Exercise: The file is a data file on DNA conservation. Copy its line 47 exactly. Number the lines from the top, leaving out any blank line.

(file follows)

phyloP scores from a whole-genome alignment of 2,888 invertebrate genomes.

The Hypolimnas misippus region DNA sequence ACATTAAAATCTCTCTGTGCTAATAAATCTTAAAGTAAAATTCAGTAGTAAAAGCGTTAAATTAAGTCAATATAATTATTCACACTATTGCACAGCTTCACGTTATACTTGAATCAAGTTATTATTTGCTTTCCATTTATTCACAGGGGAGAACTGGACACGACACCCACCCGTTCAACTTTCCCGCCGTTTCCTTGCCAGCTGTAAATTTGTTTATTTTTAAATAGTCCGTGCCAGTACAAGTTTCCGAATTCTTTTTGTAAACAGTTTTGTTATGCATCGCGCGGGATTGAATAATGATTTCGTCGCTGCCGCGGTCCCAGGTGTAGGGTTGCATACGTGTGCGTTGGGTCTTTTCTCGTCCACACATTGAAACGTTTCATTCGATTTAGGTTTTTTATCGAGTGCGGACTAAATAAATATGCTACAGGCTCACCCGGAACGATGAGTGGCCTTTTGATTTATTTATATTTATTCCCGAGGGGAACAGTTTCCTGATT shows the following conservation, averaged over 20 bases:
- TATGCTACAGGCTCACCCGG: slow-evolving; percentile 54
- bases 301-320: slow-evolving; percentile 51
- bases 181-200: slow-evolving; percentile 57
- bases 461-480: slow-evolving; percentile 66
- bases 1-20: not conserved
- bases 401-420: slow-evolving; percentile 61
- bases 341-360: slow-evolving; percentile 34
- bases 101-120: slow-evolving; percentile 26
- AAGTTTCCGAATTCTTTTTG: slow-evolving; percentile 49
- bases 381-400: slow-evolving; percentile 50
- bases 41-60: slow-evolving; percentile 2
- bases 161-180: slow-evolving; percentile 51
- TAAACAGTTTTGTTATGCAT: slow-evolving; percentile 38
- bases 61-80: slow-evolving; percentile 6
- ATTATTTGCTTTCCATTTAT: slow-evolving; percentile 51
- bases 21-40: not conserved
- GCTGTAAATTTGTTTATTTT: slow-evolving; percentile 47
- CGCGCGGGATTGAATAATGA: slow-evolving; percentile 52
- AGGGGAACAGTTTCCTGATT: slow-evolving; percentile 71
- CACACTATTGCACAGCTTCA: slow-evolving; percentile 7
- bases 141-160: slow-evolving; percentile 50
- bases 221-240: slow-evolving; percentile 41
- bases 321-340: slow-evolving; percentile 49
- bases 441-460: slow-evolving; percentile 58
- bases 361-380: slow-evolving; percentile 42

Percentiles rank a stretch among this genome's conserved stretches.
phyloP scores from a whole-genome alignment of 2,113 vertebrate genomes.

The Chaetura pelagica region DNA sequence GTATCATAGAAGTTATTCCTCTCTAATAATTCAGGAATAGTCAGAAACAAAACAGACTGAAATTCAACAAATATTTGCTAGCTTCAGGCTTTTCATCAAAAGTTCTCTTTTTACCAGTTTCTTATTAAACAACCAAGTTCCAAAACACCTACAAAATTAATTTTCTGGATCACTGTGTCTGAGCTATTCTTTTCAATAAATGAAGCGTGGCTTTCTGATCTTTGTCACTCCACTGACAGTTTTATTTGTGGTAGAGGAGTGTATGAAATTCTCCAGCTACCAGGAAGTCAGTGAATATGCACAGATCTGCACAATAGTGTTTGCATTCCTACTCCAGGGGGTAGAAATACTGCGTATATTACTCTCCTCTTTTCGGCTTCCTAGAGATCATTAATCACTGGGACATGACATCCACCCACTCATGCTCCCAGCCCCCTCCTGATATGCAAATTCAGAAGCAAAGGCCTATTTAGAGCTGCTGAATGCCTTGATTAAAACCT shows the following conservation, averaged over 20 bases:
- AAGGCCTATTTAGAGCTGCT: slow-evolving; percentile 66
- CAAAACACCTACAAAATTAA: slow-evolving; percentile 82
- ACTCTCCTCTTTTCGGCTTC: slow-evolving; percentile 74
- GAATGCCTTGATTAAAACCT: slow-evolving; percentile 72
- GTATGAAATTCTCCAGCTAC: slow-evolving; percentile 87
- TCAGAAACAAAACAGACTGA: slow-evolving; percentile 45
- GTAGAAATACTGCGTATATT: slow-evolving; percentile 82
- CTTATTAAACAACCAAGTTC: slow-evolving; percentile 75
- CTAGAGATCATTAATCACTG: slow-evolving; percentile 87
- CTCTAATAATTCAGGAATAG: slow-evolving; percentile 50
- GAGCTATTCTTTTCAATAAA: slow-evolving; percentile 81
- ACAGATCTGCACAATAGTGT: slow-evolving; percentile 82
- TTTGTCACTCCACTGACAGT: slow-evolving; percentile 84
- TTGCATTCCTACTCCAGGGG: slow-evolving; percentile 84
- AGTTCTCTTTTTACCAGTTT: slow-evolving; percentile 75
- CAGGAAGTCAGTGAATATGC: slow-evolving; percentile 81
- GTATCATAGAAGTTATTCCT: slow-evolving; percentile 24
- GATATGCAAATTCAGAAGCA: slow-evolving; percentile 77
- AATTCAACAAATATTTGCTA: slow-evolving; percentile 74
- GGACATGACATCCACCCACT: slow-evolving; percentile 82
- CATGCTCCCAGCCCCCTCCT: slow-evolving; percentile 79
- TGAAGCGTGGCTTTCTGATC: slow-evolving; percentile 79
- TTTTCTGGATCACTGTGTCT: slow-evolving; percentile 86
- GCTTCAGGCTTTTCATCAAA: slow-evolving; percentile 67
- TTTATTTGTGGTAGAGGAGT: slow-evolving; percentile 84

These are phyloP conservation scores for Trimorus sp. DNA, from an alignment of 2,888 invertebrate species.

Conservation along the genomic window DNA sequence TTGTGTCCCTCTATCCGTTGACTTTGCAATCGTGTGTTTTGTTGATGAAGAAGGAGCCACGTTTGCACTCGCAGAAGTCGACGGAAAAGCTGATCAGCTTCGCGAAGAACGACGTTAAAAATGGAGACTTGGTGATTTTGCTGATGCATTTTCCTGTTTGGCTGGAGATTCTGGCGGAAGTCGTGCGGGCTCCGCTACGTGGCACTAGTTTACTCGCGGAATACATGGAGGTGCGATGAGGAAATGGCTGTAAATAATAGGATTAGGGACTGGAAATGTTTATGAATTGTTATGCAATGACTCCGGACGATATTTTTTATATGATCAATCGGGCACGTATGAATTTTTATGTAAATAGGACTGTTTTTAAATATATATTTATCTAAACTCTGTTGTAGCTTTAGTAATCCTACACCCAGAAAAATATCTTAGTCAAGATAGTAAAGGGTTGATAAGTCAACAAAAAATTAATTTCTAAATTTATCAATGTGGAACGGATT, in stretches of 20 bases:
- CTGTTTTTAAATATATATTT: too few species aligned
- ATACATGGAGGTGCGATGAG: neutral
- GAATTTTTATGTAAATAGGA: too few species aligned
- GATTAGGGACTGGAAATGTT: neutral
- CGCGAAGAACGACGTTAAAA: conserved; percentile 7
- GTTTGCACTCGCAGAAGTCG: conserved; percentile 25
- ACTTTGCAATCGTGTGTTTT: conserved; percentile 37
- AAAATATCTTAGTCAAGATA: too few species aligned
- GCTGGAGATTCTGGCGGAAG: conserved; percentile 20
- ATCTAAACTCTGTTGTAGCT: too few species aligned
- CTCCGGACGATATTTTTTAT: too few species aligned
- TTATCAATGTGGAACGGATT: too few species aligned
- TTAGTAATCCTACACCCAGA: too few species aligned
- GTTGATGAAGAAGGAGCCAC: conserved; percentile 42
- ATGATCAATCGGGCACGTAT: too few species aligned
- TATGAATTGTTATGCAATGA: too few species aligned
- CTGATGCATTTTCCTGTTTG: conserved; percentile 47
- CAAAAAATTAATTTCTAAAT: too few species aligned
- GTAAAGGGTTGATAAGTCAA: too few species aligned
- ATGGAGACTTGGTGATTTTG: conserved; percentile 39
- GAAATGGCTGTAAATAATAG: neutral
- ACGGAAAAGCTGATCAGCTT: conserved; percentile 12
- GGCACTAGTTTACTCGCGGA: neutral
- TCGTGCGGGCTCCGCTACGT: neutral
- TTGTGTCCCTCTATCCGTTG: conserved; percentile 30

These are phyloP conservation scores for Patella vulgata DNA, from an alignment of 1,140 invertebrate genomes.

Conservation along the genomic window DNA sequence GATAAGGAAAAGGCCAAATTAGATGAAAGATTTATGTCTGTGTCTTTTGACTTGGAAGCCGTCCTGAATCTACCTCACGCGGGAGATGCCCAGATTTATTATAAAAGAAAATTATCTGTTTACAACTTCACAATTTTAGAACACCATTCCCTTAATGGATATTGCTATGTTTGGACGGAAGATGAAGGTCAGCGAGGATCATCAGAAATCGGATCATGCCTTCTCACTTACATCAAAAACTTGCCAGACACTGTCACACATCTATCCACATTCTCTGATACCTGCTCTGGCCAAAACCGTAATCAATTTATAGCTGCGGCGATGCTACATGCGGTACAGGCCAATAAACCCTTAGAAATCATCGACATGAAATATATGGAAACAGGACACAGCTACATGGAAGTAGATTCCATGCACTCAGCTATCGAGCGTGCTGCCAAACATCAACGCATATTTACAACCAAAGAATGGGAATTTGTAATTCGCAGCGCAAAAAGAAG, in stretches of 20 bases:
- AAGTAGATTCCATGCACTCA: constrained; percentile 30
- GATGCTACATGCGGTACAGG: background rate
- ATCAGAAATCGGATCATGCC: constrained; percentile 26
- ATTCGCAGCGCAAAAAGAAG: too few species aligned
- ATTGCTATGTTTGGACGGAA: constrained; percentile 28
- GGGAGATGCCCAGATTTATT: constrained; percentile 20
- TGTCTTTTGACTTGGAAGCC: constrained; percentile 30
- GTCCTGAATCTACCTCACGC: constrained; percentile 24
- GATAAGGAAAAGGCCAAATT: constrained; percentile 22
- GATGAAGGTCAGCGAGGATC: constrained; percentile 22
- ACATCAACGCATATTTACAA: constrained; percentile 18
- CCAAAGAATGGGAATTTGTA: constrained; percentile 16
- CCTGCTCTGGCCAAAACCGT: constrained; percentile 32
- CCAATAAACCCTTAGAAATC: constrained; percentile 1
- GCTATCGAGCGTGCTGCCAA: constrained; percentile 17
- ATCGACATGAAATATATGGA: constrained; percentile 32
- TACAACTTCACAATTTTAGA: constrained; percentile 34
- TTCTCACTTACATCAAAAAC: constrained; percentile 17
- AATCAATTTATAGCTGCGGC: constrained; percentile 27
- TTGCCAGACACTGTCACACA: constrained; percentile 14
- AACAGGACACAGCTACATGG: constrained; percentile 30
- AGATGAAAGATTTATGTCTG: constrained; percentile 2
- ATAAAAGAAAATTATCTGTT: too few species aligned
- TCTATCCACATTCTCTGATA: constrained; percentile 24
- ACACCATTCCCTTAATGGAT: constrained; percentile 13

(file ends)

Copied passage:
- GTATCATAGAAGTTATTCCT: slow-evolving; percentile 24